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For years, crumbs of cannabis impacted a Maryland man's life. Now he sees a clearer future

Shiloh Jordan, a Baltimore native whose cannabis conviction was pardoned by an executive order from Maryland Gov. Wes Moore on Monday, walks through the Center for Urban Families in Baltimore where he works, Tuesday, June 18, 2024. (AP Photo/Stephanie Scarbrough)
Stephanie Scarbrough/AP
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AP
Shiloh Jordan, a Baltimore native whose cannabis conviction was pardoned by an executive order from Maryland Gov. Wes Moore on Monday, walks through the Center for Urban Families in Baltimore where he works, Tuesday, June 18, 2024. (AP Photo/Stephanie Scarbrough)

BALTIMORE (AP) — For years, a few crumbs of cannabis played an outsized role in shaping Shiloh Jordan's life.

With a stroke of a pen by Maryland Gov. Wes Moore, Jordan looks forward to that being in the past for him — as well as tens of thousands of other Marylanders who have been pardoned for misdemeanor marijuana convictions.

“I just feel like this is a big opportunity for people, you know, to not let struggles get in their way,” Jordan, 32, said in an interview with The Associated Press on Tuesday, a day after he watched the governor sign an executive order for the sweeping pardon of more than 197,000 convictions.

Jordan was in his early 20s when he was pulled over in Howard County, Maryland, for not wearing a seatbelt, as he left his job as a custodian at a nursing home. The officer smelled marijuana, and with a piece of tape, she found cannabis crumbs on the floor of the vehicle, Jordan said.

“She was just like, ‘Yep, you’re going to jail,’" Jordan recalled of the incident from about a dozen years ago. “I’m like what? Are you serious?”

“You can’t even do nothing with this, but that was the law back then, so she took me to jail, locked me up," Jordan added. “At that time, I did feel like you know, I’m like, man, whatever. Like, it’s a little petty weed charge, and then, like I said, just later on it just was affecting me when I applied for a job.”

On his second day at a new job, Jordan was informed that a background check by his employer found the misdemeanor conviction. He was fired, which Jordan described as disheartening.

“I felt defeated,” he said. "I felt, you know, upset a little bit, you know. I was disheartened, because, like I said, for the last couple of months, I did not have a job, so I was just trying to, you know, do the right thing.”

He ended up going back to college and now works as an outreach coordinator at the Center for Urban Families in Baltimore.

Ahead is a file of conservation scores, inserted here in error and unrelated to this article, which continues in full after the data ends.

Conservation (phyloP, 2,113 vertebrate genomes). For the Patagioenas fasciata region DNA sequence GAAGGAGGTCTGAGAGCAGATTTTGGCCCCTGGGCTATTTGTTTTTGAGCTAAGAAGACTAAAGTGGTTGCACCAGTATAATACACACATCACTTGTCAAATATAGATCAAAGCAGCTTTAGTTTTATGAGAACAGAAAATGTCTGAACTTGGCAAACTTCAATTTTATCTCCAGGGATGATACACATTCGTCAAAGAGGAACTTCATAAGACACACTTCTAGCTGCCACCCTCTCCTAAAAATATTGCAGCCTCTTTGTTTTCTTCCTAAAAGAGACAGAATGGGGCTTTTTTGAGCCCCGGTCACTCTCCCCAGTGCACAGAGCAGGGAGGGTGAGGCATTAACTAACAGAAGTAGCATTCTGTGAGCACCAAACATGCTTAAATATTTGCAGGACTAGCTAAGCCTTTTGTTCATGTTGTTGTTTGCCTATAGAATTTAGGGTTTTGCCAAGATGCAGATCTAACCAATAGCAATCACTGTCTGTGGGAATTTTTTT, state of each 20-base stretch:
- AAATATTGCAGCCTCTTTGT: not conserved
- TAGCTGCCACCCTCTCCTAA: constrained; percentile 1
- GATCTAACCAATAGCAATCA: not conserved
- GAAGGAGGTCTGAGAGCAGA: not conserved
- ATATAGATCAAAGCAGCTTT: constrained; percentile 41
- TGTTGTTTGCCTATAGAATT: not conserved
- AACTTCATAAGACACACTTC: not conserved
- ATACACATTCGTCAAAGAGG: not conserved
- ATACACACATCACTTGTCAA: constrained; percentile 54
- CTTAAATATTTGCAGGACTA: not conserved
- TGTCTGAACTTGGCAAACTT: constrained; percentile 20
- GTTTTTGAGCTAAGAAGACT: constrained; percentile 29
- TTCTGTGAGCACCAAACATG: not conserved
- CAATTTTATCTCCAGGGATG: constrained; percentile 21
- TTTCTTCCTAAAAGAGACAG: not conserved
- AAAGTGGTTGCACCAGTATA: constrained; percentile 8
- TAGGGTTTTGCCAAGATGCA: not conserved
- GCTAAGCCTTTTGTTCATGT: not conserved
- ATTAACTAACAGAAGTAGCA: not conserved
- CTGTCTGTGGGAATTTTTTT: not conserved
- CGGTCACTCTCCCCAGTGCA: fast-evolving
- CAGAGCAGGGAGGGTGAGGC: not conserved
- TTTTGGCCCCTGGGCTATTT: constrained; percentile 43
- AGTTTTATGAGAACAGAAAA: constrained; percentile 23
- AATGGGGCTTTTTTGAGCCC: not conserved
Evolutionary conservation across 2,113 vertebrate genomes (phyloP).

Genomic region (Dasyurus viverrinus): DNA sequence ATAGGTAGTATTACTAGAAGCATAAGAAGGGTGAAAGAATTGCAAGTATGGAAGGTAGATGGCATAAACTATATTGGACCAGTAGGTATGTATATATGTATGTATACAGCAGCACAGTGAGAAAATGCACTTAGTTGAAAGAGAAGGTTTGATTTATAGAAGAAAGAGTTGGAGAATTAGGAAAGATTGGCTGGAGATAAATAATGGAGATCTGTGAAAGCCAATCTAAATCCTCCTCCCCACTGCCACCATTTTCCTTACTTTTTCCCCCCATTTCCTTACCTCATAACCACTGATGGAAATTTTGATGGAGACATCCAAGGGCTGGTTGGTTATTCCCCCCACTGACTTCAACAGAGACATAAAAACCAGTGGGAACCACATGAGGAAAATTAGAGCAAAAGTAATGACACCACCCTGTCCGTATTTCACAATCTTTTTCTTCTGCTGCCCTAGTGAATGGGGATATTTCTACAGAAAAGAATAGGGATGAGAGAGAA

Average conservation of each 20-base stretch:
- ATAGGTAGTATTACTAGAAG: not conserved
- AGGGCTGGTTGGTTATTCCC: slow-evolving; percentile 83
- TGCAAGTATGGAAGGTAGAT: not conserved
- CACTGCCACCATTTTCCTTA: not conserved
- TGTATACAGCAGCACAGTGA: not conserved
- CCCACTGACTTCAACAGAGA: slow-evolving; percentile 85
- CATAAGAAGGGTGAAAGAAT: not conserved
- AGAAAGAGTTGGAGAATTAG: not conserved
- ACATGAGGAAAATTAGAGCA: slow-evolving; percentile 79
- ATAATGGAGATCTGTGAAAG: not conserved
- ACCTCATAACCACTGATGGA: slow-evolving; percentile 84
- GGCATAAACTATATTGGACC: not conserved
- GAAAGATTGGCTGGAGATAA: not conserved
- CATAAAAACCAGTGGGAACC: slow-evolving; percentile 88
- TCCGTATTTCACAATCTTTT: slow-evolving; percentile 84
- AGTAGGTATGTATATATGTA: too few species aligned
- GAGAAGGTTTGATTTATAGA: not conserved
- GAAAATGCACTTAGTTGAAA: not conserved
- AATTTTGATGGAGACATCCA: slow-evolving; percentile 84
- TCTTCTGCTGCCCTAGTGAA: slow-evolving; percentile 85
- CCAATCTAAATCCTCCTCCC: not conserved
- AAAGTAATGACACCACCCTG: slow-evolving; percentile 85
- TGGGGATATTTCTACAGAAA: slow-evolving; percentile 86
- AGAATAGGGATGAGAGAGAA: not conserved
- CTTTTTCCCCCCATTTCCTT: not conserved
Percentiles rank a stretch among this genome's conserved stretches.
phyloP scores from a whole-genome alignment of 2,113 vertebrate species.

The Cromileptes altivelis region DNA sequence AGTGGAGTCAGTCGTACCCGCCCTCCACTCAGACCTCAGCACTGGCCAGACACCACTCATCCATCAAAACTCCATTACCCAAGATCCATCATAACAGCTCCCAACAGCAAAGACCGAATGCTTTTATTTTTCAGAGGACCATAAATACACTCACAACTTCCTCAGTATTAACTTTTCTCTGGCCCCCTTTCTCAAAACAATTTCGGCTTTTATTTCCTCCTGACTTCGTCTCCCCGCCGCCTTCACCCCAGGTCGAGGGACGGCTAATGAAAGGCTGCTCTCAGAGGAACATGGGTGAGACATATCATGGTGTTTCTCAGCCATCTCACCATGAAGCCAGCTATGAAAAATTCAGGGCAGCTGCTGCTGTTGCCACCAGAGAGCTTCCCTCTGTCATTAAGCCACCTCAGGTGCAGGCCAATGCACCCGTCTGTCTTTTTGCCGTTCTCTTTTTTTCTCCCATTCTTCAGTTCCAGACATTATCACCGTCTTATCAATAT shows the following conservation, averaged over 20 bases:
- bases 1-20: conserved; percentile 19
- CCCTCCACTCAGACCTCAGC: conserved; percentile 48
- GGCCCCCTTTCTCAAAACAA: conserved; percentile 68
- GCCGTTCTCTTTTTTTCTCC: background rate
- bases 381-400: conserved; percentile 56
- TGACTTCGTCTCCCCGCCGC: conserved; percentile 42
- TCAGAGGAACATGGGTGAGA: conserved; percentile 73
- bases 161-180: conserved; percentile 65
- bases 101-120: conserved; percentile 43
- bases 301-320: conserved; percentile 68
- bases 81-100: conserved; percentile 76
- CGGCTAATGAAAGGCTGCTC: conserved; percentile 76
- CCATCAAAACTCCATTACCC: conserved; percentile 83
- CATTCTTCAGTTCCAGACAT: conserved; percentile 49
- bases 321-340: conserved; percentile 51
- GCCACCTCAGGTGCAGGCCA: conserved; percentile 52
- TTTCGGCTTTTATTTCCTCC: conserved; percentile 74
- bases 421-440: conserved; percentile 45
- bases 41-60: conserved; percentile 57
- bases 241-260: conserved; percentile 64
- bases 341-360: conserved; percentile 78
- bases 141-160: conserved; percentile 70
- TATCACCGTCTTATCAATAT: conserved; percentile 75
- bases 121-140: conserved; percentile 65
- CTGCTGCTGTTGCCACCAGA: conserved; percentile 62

The governor's actions this week come after President Joe Biden's administration announced earlier this year that it will take a historic step toward easing federal restrictions on cannabis, reclassifying the drug.

Recreational cannabis was legalized in Maryland in 2023 after voters approved a constitutional amendment in 2022 with 67% of the vote. Maryland decriminalized possession of personal use amounts of cannabis on Jan. 1, 2023. Now, 24 states and the District of Columbia have legalized recreational marijuana.

“This is about changing how both government and society view those who have been walled off from opportunity because of broken and uneven policies,” Moore, a Democrat, said during Monday's announcement.

The governor's pardon absolves an individual from guilt of a criminal offense. But it is not an expungement that destroys the record of the offense. The Maryland Judiciary will instead make a note that the offense has been pardoned, leaving it to remain on the record. People who have been pardoned can seek expungement in court.

Jordan said he's unfamiliar with the expungement process but plans to look into it.

On Monday, hours after Moore signed an executive order granting the pardons, the clerk of court for Baltimore said the office was committed to providing all necessary assistance for expunging the charges from people’s records.

In a statement, Xavier Conaway, the clerk of the Circuit Court for Baltimore City, said the governor's action “acknowledges the importance of the fair administration of justice in removing educational, housing, and employment barriers that have long disproportionately affected the lives of many Baltimoreans.”

Maryland's largest city had the state's highest number of pardons — 39,865, or about 23% of the total number.

“Our office is committed and ready to provide all necessary assistance to ensure that pardoned individuals in Baltimore City can navigate the expungement process smoothly and efficiently,” Conaway said.

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Witte reported from Annapolis, Md.

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